Steve King, director of planning for
the State Department of Correctional
Services, said he was not aware of the
ad campaign when the inmates were
interviewed and photographed.
Inmates have the constitutional
right to have access to the media. But
King said if he would have known the
intended use of the photographs, he
would have been more cautious out of
respect for the victims’ families.
After seeing the ads, an aunt of vic
tim Kenyatta Bush called King and said
she was concerned and that they both
ered her, he said.
“I felt we were mislead,” King said.
“It was not to my understanding that it
was to be used in a campaign in this
country having the overtones that it
King said he received a letter Oct.
18,1999, from a lawyer saying photog
rapher Oliviero Toscani was doing a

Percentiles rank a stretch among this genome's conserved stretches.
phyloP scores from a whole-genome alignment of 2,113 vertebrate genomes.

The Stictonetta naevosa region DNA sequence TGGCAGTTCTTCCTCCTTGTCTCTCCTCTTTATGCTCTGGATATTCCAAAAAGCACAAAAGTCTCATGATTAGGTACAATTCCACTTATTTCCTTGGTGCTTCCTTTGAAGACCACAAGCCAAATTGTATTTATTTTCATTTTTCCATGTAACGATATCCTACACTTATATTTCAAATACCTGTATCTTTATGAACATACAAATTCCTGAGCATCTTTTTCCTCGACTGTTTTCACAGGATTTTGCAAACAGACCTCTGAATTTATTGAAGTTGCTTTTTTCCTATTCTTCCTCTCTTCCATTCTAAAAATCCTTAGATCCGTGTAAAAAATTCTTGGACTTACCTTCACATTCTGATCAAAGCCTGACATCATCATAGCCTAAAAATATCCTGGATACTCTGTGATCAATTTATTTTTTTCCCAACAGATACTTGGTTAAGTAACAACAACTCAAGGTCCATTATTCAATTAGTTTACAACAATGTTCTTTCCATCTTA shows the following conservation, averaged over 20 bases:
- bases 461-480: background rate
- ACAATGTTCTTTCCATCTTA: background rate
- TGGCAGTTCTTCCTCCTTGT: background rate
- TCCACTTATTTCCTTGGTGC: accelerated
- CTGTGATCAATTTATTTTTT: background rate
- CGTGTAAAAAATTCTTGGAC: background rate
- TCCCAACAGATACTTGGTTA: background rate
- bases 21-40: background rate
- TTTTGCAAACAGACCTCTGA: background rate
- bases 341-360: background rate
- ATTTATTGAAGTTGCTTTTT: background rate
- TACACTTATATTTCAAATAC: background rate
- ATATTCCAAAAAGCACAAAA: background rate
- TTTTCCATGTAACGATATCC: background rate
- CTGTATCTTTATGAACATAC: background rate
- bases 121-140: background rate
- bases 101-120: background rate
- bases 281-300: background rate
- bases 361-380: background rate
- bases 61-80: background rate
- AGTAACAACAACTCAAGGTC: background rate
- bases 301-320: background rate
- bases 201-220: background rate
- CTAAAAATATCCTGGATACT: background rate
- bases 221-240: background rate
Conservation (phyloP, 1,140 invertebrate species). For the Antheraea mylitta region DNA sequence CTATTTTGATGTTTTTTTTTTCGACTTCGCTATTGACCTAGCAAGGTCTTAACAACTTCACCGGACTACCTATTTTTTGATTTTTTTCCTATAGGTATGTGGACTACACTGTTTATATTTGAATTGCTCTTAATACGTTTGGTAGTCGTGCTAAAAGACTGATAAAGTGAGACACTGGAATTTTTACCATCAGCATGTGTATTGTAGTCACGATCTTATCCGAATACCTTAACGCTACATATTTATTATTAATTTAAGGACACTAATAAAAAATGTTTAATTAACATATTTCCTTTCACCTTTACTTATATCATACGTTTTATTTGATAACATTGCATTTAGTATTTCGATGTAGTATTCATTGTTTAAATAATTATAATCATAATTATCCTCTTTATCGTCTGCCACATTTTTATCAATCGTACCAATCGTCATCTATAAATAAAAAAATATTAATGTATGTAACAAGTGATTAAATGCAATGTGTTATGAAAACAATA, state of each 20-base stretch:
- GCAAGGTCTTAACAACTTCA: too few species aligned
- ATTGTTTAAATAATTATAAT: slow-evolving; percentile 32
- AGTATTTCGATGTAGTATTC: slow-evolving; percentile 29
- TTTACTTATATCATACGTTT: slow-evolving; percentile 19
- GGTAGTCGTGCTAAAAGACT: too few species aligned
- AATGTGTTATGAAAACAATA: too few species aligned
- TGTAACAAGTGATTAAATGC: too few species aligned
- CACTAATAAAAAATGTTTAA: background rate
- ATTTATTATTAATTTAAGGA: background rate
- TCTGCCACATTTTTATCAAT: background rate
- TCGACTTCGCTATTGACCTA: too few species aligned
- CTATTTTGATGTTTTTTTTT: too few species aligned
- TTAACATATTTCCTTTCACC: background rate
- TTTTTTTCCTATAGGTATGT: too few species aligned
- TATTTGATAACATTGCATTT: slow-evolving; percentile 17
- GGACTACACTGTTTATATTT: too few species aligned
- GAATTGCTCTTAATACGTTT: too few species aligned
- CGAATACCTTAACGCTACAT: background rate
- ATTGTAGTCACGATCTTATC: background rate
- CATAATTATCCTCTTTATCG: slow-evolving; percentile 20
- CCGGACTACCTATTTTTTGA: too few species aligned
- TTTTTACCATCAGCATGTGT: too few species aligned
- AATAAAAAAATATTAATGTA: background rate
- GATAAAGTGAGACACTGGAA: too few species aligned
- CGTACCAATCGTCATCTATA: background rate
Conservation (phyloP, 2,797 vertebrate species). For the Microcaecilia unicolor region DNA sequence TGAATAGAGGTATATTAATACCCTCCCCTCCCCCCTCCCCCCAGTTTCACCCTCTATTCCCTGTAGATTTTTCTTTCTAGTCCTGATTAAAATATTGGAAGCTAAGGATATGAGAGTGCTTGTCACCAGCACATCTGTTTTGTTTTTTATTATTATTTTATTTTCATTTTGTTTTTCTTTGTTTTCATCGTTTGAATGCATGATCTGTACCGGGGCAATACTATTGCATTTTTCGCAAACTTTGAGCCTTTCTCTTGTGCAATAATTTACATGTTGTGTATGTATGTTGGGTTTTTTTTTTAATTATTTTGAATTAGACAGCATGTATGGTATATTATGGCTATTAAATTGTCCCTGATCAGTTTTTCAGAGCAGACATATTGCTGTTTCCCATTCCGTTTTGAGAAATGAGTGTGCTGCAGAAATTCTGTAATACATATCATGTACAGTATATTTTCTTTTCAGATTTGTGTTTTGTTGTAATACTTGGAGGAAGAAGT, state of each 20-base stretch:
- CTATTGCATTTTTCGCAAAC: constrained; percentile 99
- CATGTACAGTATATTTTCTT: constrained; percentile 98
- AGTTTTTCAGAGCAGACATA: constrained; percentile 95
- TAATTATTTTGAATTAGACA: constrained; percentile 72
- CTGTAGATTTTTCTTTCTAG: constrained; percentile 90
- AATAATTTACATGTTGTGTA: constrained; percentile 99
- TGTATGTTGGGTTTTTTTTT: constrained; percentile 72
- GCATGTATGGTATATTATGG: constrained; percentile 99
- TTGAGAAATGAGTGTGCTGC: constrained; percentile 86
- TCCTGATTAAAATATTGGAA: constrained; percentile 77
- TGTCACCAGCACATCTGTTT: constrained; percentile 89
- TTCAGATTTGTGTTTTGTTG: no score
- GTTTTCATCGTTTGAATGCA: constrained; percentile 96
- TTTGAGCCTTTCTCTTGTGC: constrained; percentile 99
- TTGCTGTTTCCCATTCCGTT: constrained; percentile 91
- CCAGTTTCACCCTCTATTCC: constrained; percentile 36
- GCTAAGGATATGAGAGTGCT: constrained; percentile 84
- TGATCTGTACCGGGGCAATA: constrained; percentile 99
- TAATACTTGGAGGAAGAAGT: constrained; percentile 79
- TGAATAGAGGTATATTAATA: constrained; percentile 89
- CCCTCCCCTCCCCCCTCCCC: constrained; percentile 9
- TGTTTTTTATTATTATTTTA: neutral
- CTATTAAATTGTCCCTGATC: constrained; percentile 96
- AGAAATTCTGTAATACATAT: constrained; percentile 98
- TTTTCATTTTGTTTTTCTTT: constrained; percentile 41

photo essay on death row inmates that
would appear mainly in Europe and
Africa, he said.
He was shown an example of pho
tographs of scenes containing children
and nuns and was lead to believe the
project would be of a similar nature, not
used to sell clothing, King said.
He was told the project would be
partially funded by a clothing company,
The photographs were taken at the
penitentiary within about a month of
King receiving the letter; none of the
inmates received money.
All of the images appeared in this
month’s Talk magazine, along with
interviews of the inmates by freelance
journalist Ken Shulman.
“We cannot control the interview,
and we cannot control the outcome,”
Benetton officials could not be
reached for comment.
Hargesheimer, an opponent of the